Then came this:
[click image to enlarge]
It’s the corner of an 83-year-old license plate â€” the “23” indicates the year it was issued as back then it was stamped directly on the plate. I was thrilled by this piece because it’s the first example of a find that leaves no doubt as to how old it is.
Of course during the rest of the shoveling I kept a sharp lookout for other pieces, but none were to be found.
I hadn’t seen one of these magnificent creatures in awhile. The last one being near the horticulture offices of the L.A. Zoo… and that was two years ago. Coincidentally, after going through and checking out some of my Flickr contacts’ latest submissions yesterday and finding this fine one posted, I wondered how long it might be until I encountered one myself.
Sure enough I went to let Ranger out into the backyard and sitting righting smack dab on the backdoor screen was this gorgeous representative of one of the fiercest and most ruthless predators on the planet. This one’s three-inches long.
Eventually and with the aid of a stick for it to climb up on (after it first attacked it viciously) I was able to relocate the mantis to an environment more condusive to getting it something to eat, and that’s where I photographed it after it had assumed its deceptively humble inverted position of patient impending doom for some unsuspecting prey. It’s still there this morning…. waiting and watching.
Workers are arriving as I write this, preparing to timber a tallish tree in our backyard. It’s an Australian brush cherry tree that’s as close to being a nuisance as I can call a living organism just doing its thing. From an actuarial standpoint, it’s a risk being situated much too close to the house, only a few feet from it and it’s long been left to overgrow the roof. From a gardenerial perspective, it’s just a pain in the butt to clean up after almost year round. If it’s not dropping its fruit by the pounds, then it’s raining leaves and these odd little fine feathery things that need sweeping.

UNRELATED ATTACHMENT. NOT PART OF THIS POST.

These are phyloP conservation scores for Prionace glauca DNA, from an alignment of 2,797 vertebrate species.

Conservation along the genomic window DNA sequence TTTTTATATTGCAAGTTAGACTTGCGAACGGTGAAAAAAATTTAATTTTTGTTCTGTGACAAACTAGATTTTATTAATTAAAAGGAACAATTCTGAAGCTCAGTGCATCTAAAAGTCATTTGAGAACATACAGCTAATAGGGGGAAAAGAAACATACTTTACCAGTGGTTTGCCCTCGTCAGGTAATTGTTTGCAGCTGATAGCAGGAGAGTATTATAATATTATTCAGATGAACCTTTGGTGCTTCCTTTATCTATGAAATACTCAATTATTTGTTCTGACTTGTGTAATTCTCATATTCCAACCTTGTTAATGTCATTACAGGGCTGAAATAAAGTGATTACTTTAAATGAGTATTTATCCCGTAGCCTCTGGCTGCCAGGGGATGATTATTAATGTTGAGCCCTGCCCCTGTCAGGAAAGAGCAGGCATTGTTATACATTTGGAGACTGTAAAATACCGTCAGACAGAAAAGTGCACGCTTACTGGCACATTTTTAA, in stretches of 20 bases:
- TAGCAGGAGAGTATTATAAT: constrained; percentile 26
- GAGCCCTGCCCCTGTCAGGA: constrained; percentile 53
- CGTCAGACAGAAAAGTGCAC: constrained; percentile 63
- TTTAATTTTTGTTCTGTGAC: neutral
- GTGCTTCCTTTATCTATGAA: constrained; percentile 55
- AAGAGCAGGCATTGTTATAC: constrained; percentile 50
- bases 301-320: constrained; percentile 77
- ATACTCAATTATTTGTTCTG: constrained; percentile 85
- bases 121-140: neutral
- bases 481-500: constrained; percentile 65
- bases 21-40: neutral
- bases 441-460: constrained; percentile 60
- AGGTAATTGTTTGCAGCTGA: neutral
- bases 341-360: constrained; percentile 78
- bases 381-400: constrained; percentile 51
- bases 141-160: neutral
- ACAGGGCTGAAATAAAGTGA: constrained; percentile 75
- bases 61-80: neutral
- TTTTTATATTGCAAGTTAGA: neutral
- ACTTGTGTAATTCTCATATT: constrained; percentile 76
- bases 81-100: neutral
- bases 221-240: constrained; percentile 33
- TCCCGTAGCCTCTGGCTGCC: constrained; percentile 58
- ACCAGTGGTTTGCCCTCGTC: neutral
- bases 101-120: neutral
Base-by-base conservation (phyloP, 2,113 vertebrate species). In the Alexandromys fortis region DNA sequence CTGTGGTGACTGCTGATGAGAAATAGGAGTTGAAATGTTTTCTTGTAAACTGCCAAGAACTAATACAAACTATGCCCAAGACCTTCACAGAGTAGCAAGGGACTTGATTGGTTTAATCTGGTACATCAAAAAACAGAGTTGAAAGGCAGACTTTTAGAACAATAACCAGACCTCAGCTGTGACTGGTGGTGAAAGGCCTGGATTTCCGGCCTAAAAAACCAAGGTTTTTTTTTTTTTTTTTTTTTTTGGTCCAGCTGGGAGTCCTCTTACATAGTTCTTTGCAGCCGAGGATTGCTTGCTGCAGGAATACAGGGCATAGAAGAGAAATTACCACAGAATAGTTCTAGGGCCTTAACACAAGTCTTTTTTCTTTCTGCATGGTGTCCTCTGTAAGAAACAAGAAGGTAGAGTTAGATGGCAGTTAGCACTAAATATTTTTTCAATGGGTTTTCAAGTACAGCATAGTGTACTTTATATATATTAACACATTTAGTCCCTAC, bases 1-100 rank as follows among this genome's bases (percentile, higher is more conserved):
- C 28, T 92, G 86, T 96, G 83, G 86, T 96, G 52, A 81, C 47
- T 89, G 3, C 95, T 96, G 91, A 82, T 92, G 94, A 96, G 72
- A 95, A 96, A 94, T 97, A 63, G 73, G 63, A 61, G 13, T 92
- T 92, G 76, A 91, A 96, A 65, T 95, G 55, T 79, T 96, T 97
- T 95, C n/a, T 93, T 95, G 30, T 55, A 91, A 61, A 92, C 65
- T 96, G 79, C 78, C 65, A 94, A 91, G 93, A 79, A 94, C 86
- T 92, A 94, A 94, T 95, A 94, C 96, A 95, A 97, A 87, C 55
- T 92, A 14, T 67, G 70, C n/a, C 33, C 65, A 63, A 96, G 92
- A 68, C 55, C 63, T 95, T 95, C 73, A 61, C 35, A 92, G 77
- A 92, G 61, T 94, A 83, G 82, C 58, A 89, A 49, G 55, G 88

Still, I can always deal with that latter aspect and I hate destroying something that’s been thriving just because whoever planted it however many years ago (20/30/40 years maybe?) didn’t consider the ramifications of its location. On top of that the tree’s trunk has proved a great source of amusement/exercise for Jiggy and Pumpkin, both of whom like to charge at it and scale its trunk as far as they can before hanging from it suspended by their claws until they release and drop back down to the ground.
But the fact is that in recently changing homeowner insurance policies the tree is the one thing that troubled the insurance company. And while its recommendation was just to trim it back away from the roof, Susan and decided that we shouldn’t prolong the inevitable.
And now the chainsaws have started. I will certainly photograph the aftermath of their endeavors, but I don’t think I can bear to watch them in action. In the meantime here’s a before shot of the arbor snapped earlier this morning.
Nothing new uncovered in the realm of aged glassware or World War II memorabilia. Instead our latest discovery is of a much more organic variety. A mulch-covered patch of our backyard has sprouted many examples of an alien lifeform such as this strapping individual here:
The place is practically lousy with the things. Turns out they’re morels â€” also known as woodfish, or sponge mushrooms â€” and tthey are allegedly delicious. We just have to find out about that!